Police must confront ‘stalkers’

Regarding the Oct. 11 front-page article “Tougher stalking law failed to stir police“: The death of a child may not be the police’s fault, but there are serious issues with Japan’s police force. Not accepting the victim’s first report and suggesting that the victim take the matter to another police station was totally wrong.

Crime doesn’t choose the places and times to accommodate police officers when they are on duty. Policing should be a 24-hour job. The main job of a police officer is to serve and to protect.

“Stalking” is now as illegal as any crime. Japanese police need to take it more seriously. When a person reports a stalker, police need to send someone to both residences right away. The most important thing is to pick up and question the person being reported. Calling the stalker by cellphone is not the right approach. You need to approach him or her. Of course, the stalker will deny the accusation; that’s why police need to question him or her and use their best judgment on whether to hold him or her. You don’t just pick up someone for committing a crime then let him go.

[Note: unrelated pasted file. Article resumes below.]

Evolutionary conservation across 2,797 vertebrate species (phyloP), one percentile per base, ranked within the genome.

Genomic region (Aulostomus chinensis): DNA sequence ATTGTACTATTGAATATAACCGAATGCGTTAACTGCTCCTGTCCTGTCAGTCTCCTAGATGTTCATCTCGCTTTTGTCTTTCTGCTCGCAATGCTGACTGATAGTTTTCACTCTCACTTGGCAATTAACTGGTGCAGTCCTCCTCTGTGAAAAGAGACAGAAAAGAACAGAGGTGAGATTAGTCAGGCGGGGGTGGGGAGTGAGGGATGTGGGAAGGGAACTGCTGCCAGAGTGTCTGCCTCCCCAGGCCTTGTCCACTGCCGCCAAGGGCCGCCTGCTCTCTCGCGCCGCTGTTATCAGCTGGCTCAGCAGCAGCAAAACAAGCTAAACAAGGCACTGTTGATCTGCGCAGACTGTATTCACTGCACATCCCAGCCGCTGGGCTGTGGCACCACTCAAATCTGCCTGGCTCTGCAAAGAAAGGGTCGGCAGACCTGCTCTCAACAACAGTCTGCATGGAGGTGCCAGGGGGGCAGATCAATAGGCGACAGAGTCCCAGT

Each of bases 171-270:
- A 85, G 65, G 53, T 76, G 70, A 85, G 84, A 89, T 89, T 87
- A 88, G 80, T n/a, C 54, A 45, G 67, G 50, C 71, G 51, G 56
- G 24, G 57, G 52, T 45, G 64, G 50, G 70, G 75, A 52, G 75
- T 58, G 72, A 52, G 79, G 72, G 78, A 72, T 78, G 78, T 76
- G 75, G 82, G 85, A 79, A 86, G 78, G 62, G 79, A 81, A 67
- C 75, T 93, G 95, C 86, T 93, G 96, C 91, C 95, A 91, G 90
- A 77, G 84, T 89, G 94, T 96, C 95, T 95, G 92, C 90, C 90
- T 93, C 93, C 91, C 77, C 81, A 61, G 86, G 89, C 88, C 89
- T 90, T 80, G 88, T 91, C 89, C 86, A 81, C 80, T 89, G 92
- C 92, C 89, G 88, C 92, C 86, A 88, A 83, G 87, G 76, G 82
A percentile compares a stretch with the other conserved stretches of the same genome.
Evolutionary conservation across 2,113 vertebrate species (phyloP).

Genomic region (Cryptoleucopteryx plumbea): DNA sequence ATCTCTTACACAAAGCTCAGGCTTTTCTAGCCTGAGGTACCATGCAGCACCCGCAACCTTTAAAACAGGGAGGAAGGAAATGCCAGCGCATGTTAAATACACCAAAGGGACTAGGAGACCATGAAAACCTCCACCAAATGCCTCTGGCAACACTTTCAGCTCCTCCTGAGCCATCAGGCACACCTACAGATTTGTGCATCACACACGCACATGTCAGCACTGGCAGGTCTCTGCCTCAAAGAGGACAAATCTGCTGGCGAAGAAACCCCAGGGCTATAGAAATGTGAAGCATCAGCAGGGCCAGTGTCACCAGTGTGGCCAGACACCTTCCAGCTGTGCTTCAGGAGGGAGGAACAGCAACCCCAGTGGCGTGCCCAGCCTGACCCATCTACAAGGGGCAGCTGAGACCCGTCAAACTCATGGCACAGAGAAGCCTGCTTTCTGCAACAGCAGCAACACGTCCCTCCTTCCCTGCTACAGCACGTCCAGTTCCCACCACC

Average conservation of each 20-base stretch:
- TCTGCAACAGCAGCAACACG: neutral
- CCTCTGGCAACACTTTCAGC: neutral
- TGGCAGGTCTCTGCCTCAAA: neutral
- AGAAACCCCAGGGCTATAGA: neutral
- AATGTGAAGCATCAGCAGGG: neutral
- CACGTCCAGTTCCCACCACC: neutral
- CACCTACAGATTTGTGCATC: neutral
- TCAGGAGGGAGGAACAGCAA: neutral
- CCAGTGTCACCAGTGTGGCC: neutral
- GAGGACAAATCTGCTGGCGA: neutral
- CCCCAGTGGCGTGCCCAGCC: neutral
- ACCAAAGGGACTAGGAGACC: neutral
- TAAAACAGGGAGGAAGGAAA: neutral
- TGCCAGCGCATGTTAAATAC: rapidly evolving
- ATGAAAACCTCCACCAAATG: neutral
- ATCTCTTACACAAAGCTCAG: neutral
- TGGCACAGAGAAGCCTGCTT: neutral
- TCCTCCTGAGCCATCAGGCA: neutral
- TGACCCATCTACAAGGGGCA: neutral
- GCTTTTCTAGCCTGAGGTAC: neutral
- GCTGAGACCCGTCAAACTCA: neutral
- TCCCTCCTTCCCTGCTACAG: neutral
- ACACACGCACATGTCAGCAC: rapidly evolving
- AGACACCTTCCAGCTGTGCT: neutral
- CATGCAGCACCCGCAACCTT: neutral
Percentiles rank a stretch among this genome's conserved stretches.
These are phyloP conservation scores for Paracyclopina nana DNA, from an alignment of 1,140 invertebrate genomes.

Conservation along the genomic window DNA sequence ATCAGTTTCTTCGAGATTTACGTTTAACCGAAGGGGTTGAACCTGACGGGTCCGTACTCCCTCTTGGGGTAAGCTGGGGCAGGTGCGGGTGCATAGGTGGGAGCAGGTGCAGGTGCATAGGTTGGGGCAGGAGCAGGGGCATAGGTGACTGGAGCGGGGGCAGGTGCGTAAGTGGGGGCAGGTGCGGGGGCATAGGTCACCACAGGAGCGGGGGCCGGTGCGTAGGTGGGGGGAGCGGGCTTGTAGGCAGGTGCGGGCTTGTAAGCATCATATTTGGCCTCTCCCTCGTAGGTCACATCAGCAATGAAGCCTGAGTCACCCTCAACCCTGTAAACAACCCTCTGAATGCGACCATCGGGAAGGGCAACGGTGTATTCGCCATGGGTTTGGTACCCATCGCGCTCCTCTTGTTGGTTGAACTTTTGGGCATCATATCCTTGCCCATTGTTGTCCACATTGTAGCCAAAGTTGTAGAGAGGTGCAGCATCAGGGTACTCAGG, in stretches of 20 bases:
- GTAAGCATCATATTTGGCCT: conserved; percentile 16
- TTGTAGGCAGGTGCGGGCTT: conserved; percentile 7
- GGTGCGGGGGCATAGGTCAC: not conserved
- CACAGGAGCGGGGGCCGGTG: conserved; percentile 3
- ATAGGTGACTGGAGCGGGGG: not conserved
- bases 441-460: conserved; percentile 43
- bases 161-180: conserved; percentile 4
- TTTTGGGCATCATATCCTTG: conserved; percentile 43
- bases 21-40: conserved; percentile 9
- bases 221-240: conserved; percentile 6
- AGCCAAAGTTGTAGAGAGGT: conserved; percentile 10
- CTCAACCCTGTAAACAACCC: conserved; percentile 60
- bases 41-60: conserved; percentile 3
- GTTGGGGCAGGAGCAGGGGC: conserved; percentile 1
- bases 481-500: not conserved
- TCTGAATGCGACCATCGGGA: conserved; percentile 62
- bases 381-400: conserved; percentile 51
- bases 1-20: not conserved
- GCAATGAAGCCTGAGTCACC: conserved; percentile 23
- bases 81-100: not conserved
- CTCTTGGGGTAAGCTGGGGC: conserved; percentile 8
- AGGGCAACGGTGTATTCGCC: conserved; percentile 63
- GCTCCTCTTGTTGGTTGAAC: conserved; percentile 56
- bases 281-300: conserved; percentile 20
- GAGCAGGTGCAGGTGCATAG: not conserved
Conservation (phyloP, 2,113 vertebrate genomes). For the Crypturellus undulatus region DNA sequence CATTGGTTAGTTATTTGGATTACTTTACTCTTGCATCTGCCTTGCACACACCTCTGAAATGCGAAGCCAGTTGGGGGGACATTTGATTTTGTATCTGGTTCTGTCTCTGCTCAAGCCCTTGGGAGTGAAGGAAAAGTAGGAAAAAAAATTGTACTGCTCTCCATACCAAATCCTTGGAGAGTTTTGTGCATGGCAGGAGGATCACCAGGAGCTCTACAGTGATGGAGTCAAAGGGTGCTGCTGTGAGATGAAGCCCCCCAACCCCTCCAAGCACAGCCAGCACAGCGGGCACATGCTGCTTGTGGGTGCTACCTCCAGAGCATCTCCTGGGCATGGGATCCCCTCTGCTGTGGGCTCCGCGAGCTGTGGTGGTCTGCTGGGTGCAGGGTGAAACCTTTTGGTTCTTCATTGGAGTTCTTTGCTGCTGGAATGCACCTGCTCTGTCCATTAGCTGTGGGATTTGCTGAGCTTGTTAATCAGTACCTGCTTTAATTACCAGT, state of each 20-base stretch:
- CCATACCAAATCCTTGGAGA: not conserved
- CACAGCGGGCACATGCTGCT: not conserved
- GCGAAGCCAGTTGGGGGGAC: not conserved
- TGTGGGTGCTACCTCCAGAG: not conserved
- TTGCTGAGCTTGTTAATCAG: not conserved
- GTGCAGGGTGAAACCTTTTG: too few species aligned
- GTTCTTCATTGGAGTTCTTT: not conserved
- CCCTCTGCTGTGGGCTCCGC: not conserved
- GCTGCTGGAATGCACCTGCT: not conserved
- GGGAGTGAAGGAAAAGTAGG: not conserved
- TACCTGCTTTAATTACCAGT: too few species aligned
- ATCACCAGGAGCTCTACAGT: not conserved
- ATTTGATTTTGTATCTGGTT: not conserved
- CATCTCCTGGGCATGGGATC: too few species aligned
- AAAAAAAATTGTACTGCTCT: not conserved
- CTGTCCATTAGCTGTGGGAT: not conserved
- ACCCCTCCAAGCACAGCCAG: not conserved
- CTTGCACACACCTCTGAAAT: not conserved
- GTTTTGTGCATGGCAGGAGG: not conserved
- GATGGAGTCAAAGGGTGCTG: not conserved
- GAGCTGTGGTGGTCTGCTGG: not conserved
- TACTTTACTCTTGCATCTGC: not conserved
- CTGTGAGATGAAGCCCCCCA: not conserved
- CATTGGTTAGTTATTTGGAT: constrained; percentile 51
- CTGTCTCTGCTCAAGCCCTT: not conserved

Lawmakers need to know that laws are meant to be followed and that they need to be changed when they don’t work. Remember that the lawmakers are where they are because of the people — and not because of themselves.

What will lawmakers do now that the police didn’t follow the new law? Maybe a police officer needs to be arrested for not following the new law. In this case, the first officer seems to have forgotten that he is there to serve and to protect.

iamanamericantoo
from the japan times online

The opinions expressed in this letter to the editor are the writer’s own and do not necessarily reflect the policies of The Japan Times.